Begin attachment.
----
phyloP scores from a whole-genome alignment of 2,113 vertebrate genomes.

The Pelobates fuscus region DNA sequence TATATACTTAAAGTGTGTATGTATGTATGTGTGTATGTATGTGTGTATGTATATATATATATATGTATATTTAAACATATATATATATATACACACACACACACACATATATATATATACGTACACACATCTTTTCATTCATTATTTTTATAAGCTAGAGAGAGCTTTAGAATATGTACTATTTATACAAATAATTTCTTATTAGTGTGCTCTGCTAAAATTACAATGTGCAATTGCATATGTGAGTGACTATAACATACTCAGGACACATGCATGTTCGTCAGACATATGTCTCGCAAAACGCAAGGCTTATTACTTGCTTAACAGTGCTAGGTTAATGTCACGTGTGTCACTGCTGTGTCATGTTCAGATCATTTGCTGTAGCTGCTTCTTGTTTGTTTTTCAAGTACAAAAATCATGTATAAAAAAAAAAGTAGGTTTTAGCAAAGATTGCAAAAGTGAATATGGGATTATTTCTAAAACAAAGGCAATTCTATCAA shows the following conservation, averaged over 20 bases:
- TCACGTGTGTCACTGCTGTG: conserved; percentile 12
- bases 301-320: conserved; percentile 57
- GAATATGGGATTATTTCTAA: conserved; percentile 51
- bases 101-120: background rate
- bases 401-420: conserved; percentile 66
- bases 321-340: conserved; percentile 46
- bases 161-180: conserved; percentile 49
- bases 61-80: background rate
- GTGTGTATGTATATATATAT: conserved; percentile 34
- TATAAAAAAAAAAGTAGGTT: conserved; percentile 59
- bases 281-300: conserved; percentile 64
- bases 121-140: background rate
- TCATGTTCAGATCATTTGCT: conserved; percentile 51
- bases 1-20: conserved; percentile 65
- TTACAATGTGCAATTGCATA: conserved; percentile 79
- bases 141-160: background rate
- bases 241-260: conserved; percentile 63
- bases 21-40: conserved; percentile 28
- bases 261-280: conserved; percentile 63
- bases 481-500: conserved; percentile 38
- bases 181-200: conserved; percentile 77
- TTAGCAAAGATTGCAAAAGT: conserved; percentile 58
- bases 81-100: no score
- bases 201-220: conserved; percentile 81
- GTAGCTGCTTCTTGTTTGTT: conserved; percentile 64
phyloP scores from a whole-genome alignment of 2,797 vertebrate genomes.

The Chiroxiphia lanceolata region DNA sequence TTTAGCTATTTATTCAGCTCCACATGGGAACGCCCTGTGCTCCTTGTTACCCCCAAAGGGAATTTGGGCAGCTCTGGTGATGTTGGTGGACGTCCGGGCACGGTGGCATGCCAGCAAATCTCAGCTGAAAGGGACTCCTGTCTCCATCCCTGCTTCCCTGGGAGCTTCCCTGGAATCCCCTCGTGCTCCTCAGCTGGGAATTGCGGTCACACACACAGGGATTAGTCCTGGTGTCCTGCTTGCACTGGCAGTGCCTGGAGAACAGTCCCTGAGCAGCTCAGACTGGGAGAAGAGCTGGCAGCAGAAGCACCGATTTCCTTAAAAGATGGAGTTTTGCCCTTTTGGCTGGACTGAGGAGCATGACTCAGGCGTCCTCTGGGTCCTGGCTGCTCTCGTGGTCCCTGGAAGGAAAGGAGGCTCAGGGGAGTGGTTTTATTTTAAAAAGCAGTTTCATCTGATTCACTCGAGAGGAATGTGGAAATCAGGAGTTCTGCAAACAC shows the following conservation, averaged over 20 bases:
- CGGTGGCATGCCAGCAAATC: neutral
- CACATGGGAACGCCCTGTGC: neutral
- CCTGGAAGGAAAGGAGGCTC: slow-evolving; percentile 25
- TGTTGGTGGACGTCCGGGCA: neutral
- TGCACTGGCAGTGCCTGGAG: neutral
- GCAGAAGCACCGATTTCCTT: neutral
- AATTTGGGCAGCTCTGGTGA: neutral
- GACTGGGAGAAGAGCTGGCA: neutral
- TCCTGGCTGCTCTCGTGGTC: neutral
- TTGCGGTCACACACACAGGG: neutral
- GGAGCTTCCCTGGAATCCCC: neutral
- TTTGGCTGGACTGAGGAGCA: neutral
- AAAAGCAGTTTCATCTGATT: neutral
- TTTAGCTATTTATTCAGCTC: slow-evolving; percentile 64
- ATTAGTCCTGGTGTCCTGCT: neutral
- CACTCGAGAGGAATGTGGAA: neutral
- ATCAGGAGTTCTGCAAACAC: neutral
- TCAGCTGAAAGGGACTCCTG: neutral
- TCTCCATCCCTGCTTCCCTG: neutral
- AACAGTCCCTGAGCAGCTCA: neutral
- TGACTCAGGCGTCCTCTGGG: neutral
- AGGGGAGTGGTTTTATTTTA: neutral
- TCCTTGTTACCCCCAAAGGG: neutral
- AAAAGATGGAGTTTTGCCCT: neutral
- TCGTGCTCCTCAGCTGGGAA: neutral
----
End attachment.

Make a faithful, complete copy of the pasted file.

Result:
phyloP scores from a whole-genome alignment of 2,113 vertebrate genomes.

The Pelobates fuscus region DNA sequence TATATACTTAAAGTGTGTATGTATGTATGTGTGTATGTATGTGTGTATGTATATATATATATATGTATATTTAAACATATATATATATATACACACACACACACACATATATATATATACGTACACACATCTTTTCATTCATTATTTTTATAAGCTAGAGAGAGCTTTAGAATATGTACTATTTATACAAATAATTTCTTATTAGTGTGCTCTGCTAAAATTACAATGTGCAATTGCATATGTGAGTGACTATAACATACTCAGGACACATGCATGTTCGTCAGACATATGTCTCGCAAAACGCAAGGCTTATTACTTGCTTAACAGTGCTAGGTTAATGTCACGTGTGTCACTGCTGTGTCATGTTCAGATCATTTGCTGTAGCTGCTTCTTGTTTGTTTTTCAAGTACAAAAATCATGTATAAAAAAAAAAGTAGGTTTTAGCAAAGATTGCAAAAGTGAATATGGGATTATTTCTAAAACAAAGGCAATTCTATCAA shows the following conservation, averaged over 20 bases:
- TCACGTGTGTCACTGCTGTG: conserved; percentile 12
- bases 301-320: conserved; percentile 57
- GAATATGGGATTATTTCTAA: conserved; percentile 51
- bases 101-120: background rate
- bases 401-420: conserved; percentile 66
- bases 321-340: conserved; percentile 46
- bases 161-180: conserved; percentile 49
- bases 61-80: background rate
- GTGTGTATGTATATATATAT: conserved; percentile 34
- TATAAAAAAAAAAGTAGGTT: conserved; percentile 59
- bases 281-300: conserved; percentile 64
- bases 121-140: background rate
- TCATGTTCAGATCATTTGCT: conserved; percentile 51
- bases 1-20: conserved; percentile 65
- TTACAATGTGCAATTGCATA: conserved; percentile 79
- bases 141-160: background rate
- bases 241-260: conserved; percentile 63
- bases 21-40: conserved; percentile 28
- bases 261-280: conserved; percentile 63
- bases 481-500: conserved; percentile 38
- bases 181-200: conserved; percentile 77
- TTAGCAAAGATTGCAAAAGT: conserved; percentile 58
- bases 81-100: no score
- bases 201-220: conserved; percentile 81
- GTAGCTGCTTCTTGTTTGTT: conserved; percentile 64
phyloP scores from a whole-genome alignment of 2,797 vertebrate genomes.

The Chiroxiphia lanceolata region DNA sequence TTTAGCTATTTATTCAGCTCCACATGGGAACGCCCTGTGCTCCTTGTTACCCCCAAAGGGAATTTGGGCAGCTCTGGTGATGTTGGTGGACGTCCGGGCACGGTGGCATGCCAGCAAATCTCAGCTGAAAGGGACTCCTGTCTCCATCCCTGCTTCCCTGGGAGCTTCCCTGGAATCCCCTCGTGCTCCTCAGCTGGGAATTGCGGTCACACACACAGGGATTAGTCCTGGTGTCCTGCTTGCACTGGCAGTGCCTGGAGAACAGTCCCTGAGCAGCTCAGACTGGGAGAAGAGCTGGCAGCAGAAGCACCGATTTCCTTAAAAGATGGAGTTTTGCCCTTTTGGCTGGACTGAGGAGCATGACTCAGGCGTCCTCTGGGTCCTGGCTGCTCTCGTGGTCCCTGGAAGGAAAGGAGGCTCAGGGGAGTGGTTTTATTTTAAAAAGCAGTTTCATCTGATTCACTCGAGAGGAATGTGGAAATCAGGAGTTCTGCAAACAC shows the following conservation, averaged over 20 bases:
- CGGTGGCATGCCAGCAAATC: neutral
- CACATGGGAACGCCCTGTGC: neutral
- CCTGGAAGGAAAGGAGGCTC: slow-evolving; percentile 25
- TGTTGGTGGACGTCCGGGCA: neutral
- TGCACTGGCAGTGCCTGGAG: neutral
- GCAGAAGCACCGATTTCCTT: neutral
- AATTTGGGCAGCTCTGGTGA: neutral
- GACTGGGAGAAGAGCTGGCA: neutral
- TCCTGGCTGCTCTCGTGGTC: neutral
- TTGCGGTCACACACACAGGG: neutral
- GGAGCTTCCCTGGAATCCCC: neutral
- TTTGGCTGGACTGAGGAGCA: neutral
- AAAAGCAGTTTCATCTGATT: neutral
- TTTAGCTATTTATTCAGCTC: slow-evolving; percentile 64
- ATTAGTCCTGGTGTCCTGCT: neutral
- CACTCGAGAGGAATGTGGAA: neutral
- ATCAGGAGTTCTGCAAACAC: neutral
- TCAGCTGAAAGGGACTCCTG: neutral
- TCTCCATCCCTGCTTCCCTG: neutral
- AACAGTCCCTGAGCAGCTCA: neutral
- TGACTCAGGCGTCCTCTGGG: neutral
- AGGGGAGTGGTTTTATTTTA: neutral
- TCCTTGTTACCCCCAAAGGG: neutral
- AAAAGATGGAGTTTTGCCCT: neutral
- TCGTGCTCCTCAGCTGGGAA: neutral